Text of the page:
Aim: To assess the possible effects of changes in marital status, employment status and having children at home on alcohol consumption and the frequency of heavy drinking. With role theory as a starting point it was expected that a shift into more social roles would decrease consumption and heavy drinking while the shift away from social roles would be associated with an increase in consumption and heavy drinking.
Design: Prospective cohort study.
Setting: The province of Limburg, The Netherlands (1980-89).
Participants: 1327 men and women aged 16-69 years at first measurement.
Measurements: Weekly consumption of standard units (10 g ethanol) of alcoholic beverages; frequency of drinking six units or more; self-reported social role.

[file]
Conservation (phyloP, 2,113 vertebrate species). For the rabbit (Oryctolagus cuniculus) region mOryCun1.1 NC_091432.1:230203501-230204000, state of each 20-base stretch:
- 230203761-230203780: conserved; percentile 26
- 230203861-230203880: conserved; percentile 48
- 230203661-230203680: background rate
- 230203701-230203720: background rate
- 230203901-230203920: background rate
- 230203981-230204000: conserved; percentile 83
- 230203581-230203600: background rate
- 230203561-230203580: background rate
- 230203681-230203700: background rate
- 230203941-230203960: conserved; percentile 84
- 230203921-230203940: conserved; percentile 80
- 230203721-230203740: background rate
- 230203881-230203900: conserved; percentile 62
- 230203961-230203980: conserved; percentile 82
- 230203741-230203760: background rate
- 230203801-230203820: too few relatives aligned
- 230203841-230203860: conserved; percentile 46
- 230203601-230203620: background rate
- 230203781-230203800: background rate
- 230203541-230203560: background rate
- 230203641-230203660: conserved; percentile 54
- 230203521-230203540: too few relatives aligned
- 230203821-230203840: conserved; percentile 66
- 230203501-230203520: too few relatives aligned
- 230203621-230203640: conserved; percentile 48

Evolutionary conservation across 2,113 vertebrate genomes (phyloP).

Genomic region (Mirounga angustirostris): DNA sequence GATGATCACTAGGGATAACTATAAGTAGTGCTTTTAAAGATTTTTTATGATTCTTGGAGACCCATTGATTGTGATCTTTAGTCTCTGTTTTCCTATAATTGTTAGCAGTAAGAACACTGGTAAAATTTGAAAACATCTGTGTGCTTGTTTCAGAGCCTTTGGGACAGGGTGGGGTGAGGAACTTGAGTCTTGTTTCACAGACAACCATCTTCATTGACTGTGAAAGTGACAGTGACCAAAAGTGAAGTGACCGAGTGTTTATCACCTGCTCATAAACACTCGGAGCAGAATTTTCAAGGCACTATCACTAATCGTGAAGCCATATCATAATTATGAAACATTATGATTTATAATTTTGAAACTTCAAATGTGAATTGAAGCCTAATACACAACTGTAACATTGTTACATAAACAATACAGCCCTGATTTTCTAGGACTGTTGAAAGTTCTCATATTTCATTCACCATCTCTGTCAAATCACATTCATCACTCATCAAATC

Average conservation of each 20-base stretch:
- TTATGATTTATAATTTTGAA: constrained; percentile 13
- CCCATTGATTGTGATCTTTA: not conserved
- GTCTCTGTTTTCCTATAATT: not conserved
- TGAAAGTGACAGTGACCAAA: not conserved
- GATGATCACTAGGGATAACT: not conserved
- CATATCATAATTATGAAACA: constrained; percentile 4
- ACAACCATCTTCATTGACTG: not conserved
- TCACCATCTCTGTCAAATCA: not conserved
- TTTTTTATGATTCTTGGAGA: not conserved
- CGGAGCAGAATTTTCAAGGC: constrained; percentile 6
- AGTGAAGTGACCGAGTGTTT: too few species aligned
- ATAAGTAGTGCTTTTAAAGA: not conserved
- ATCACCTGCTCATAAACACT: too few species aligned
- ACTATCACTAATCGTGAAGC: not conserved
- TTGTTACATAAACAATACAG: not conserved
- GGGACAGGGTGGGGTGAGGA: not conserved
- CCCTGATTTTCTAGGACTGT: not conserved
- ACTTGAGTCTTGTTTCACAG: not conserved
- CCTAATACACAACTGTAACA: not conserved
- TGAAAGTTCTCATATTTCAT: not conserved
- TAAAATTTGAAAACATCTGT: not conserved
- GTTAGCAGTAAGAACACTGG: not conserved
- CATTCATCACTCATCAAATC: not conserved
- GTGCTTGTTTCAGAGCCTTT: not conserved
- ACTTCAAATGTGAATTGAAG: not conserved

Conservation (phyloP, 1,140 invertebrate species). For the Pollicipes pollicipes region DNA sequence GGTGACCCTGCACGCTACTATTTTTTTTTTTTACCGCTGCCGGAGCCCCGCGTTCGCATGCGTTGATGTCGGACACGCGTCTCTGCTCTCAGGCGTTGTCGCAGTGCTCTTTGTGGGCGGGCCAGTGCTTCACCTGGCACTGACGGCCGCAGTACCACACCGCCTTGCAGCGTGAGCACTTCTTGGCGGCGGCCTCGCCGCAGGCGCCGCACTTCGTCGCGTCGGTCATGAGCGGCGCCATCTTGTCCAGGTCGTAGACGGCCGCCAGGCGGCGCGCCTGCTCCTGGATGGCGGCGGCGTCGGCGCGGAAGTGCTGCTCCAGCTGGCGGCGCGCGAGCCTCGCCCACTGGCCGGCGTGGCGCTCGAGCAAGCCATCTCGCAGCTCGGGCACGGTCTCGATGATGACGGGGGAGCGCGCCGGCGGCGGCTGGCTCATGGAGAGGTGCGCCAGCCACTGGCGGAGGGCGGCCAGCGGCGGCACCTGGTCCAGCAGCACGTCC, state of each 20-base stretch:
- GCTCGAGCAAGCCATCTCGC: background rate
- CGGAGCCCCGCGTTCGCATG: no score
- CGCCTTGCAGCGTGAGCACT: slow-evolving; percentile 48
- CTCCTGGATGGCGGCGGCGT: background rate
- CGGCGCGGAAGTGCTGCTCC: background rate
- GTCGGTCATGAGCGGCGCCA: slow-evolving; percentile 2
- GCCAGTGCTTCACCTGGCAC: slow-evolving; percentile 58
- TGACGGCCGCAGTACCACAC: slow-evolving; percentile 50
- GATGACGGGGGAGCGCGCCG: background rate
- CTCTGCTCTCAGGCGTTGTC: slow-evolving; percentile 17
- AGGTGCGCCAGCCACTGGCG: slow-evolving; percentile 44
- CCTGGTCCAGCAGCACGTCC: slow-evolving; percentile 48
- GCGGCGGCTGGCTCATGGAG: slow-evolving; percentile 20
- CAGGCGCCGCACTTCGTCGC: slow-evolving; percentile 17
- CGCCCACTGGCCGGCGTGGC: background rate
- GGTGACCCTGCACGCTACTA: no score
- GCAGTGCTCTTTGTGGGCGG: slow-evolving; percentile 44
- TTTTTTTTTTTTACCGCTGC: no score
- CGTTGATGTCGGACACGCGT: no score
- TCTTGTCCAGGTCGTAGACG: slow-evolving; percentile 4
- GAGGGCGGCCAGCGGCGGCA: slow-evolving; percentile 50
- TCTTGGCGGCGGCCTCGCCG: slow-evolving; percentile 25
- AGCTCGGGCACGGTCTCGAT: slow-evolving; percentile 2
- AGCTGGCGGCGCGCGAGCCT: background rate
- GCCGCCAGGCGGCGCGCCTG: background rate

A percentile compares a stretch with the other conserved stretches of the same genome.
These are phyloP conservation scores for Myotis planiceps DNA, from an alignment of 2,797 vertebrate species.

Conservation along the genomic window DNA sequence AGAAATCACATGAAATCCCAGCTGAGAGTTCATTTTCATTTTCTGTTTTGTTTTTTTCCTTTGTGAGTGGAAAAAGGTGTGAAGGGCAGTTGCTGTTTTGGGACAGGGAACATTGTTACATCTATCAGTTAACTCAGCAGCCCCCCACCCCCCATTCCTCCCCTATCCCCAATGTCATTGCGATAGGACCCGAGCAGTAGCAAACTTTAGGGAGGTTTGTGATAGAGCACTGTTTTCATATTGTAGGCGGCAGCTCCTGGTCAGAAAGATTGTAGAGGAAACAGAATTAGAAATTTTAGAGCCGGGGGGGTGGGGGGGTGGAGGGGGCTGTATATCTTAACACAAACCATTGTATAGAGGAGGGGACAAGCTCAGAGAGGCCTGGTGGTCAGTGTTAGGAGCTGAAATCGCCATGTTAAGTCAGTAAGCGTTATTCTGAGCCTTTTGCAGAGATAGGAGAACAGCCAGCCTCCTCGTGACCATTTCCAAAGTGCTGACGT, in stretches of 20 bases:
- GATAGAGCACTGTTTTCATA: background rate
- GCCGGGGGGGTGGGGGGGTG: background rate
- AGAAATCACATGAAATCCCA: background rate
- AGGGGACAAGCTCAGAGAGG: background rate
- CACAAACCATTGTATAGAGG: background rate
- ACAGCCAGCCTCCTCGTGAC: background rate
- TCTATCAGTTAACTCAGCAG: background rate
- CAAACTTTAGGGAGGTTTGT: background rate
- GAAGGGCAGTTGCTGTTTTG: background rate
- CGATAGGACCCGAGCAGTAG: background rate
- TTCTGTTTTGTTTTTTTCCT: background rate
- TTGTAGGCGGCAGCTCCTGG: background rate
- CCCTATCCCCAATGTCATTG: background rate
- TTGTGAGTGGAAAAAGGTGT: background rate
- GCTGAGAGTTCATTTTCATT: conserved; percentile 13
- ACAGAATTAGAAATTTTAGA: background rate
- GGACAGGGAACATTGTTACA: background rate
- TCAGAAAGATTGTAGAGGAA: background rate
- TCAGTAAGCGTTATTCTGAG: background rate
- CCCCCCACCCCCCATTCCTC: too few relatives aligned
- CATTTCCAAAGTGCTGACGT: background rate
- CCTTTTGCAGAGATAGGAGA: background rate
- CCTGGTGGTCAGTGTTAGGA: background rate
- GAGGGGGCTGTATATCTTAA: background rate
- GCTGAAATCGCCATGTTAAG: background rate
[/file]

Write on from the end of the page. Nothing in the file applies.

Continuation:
Findings: The acquisition of a spouse role and a parental role but not an employment role was associated with a decrease in consumption or heavy drinking. The loss of the spouse role among women was associated with an increase in heavy drinking. Otherwise, losing a role was not linked with a change in consumption and heavy drinking.
Conclusions: Limited support was found for the expectation that role transitions influence drinking behaviour. Our study suggests that other theories must be sought to explain social differences in drinking behaviour.